Netflix Cracking Down on Password Sharing in Four More Countries, Including Canada
Netflix today announced an expansion of its crackdown on password sharing, with the streaming service putting a stop to multi-household account use in Canada, New Zealand, Spain, and Portugal.
In these countries, people who share an account with those who do not live with them will need to pay for an "extra member." Prices are as follows:
- Canada - $7.99 CAD
- New Zealand - $7.99 NZD
- Portugal - 3.99 euros
- Spain - 5.99 euros
Prices are per person, with up to two additional people able to be added to an existing Netflix Standard or Premium plan. The extra price will provide each person with a profile, personalized recommendations, login, and password. Alternatively, people who share a Netflix account with someone outside of their household at the current time can transfer a profile to a separate paid Netflix account.
Netflix will require customers to set up a primary location, ensuring that anyone who lives in the household can use the Netflix account. Netflix says it will still be possible for subscribers to watch content while traveling, however. The Netflix website has little information on how travel works, and Netflix did not provide details when requested. Part of the process of blocking account sharing requires users to set a Primary Location, and in Canada, Netflix says that for people who have second homes or travel frequently to another location, the Netflix app must be opened on a mobile device while connected to the Wi-Fi network at the Primary Location once per month.
For members with second homes or who travel frequently, open the Netflix app on your mobile device(s) while connected to the Wi-Fi network at your primary location once a month and then when you arrive at the second location.
This suggests Netflix will require monthly checkins at a Primary Location for the streaming service to be accessible if you are not at home.
According to Netflix, more than 100 million households are sharing accounts, which impacts its "ability to invest in great new TV and films." The company says that a Netflix account is "intended for one household," a rule that the company first started enforcing last year.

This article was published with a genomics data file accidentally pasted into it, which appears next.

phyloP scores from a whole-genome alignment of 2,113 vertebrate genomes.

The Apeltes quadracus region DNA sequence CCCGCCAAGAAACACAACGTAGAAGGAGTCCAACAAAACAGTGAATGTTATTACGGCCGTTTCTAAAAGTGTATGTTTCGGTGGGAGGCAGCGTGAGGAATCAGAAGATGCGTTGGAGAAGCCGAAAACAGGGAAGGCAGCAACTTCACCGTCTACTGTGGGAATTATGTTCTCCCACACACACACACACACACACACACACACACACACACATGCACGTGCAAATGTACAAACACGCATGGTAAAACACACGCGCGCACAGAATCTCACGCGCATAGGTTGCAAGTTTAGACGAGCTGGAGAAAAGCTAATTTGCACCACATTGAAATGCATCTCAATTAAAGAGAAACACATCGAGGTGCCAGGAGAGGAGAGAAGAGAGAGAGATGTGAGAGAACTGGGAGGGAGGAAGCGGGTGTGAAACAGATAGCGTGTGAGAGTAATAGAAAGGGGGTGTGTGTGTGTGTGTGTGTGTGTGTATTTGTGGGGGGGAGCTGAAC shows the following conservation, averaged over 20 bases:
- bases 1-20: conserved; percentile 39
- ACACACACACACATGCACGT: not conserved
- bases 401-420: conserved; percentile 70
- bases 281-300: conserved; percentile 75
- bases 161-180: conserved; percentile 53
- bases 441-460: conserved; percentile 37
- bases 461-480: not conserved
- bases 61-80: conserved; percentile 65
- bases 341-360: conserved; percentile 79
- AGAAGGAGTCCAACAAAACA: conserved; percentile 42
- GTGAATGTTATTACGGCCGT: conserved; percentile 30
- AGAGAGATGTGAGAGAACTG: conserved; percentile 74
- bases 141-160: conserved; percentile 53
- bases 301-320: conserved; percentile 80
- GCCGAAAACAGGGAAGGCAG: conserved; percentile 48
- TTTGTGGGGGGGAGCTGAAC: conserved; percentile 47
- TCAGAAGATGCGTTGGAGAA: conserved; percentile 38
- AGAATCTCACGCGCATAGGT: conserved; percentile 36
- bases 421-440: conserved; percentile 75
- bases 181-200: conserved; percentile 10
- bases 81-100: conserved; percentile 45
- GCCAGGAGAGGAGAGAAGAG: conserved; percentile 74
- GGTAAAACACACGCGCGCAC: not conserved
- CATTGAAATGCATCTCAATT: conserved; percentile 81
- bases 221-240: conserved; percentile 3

Netflix has already been testing restrictions for multi-household account access in several countries in Latin America, and it said in a Q4 earnings results release that it plans to enforce rules against password sharing more broadly in 2023.
Password sharing rules will be enforced through IP addresses, device IDs, and account activity. So far, Netflix has not made any announcements in the United States, but the company is well aware that it will not be a "universally popular move," as it said it is anticipating "a bit of a cancel reaction" as the crackdown continues. Given that pricing for an additional person is $7.99 in New Zealand and Canada, Netflix could eventually implement a similar add-on price in the United States.
While the Netflix terms of service have never explicitly allowed for multi-household password sharing, Netflix looked the other way for so long that implementing fees for offering account access to friends and family is likely to upset some subscribers.
Netflix's plan pricing also doesn't help, as subscribers pay for watching on multiple devices. With the Premium plan, for example, Netflix provides Ultra HD 4K streaming and support for watching on four devices simultaneously, now with the caveat that everyone watching has to be in the same home.
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